The Better Together economic case for Scotland remaining within the Union took another blow after Fitch warned of a downgrade to the UK’s credit rating following Moody's which has already downgraded the UK's coveted AAA credit rating. Fitch has put Britain's economy on "rating watch negative", warning of a "heightened probability of a downgrade in the near term”. Fitch is due to complete its full review by the end of April, taking a final decision over the downgrade. Fitch's warning is another blow to the UK government, which has received more tax revenue per head from Scotland in the past 30 years than the UK as a whole. Instead - according to the independent Office for Budget Responsibility, public debt in the UK is set to grow at least until 2016-17 to 85.6 percent of Britain's annual GDP and heading for the dangerous £1.5tn mark. The resilience of the UK economy has been a cornerstone of the Better Together case against independence.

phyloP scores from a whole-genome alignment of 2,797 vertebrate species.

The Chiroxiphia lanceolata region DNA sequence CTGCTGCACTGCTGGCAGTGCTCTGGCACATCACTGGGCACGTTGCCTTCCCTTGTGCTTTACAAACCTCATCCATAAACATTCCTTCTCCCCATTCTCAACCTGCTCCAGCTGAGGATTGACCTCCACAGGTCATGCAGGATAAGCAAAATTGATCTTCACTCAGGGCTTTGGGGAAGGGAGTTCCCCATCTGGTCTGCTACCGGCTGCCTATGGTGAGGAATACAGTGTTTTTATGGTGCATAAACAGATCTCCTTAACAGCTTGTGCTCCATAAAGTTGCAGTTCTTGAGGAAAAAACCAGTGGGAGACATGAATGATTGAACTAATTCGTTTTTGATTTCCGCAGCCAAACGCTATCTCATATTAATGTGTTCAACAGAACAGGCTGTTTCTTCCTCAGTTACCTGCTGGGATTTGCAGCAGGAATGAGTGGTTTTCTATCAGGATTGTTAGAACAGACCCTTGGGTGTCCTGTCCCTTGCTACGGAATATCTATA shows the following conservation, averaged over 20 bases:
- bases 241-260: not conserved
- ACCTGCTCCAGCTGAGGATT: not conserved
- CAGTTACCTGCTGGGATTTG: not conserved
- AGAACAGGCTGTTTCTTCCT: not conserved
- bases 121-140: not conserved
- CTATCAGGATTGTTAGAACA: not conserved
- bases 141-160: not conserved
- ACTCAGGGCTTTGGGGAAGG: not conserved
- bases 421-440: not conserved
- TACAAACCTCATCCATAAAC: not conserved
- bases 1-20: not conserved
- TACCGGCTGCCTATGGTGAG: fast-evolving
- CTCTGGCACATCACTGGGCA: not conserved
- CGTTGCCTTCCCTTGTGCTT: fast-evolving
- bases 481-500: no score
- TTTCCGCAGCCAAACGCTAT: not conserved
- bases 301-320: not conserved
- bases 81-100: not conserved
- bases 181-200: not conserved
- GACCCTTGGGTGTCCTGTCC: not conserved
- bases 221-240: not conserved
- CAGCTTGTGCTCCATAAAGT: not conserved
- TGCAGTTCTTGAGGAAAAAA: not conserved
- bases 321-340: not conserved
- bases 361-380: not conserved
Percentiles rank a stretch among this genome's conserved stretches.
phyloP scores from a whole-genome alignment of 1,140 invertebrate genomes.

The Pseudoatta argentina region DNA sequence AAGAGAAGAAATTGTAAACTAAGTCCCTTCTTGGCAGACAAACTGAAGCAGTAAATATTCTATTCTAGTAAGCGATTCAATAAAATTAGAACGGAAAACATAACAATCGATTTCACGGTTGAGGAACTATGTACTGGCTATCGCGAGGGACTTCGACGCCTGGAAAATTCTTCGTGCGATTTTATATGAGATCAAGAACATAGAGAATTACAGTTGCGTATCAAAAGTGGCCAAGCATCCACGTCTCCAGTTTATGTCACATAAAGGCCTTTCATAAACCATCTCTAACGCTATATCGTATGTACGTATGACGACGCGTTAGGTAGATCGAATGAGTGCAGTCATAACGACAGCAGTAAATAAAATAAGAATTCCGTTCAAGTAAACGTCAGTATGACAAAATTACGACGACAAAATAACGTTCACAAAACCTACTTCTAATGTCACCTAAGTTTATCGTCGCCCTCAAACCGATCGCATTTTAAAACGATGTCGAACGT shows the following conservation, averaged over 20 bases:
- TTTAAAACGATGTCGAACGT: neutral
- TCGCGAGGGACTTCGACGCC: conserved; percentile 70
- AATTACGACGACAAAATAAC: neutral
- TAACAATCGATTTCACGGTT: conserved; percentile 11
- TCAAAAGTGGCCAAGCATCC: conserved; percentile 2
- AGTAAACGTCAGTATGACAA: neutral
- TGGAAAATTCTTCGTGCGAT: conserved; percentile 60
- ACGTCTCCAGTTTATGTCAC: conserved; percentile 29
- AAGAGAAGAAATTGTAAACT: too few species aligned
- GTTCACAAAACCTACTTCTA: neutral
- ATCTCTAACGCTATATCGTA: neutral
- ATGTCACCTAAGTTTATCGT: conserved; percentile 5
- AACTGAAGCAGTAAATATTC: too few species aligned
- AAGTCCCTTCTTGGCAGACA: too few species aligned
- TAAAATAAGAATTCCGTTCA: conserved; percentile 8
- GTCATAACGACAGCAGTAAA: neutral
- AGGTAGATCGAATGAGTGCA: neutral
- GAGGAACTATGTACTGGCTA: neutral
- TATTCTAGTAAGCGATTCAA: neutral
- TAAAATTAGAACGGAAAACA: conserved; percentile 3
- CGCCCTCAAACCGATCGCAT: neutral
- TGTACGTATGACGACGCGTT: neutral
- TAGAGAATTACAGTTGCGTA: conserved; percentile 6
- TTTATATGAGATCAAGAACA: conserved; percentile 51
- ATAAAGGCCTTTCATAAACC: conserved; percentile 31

Scottish independence: childcare a top priority, says Salmond
First Minister Alex Salmond has promised to make childcare a top priority in an independent Scotland, he told delegates at his SNP party conference at the weekend. He told SNP members that "ambitions for childcare" were fundamental to the party's social and economic policy programme and one of the top priorities of an independent Scotland.
Scottish independence: Tories to back more powers for Holyrood
Ruth Davidson is to signal that the Scottish Conservatives are ready to back more powers for Holyrood in the event of a “no” vote. In a major speech, she will say the referendum campaign must be a “movement for progress and positive change”. Davidson will raise the prospect of Tory support for more powers - despite running for leadership on the basis that constitutional change should be minimal. Speaking on Tuesday, Davidson will say the Better Together campaign must win or “lose forever”.
UK immigration crackdown: social housing and benefit cuts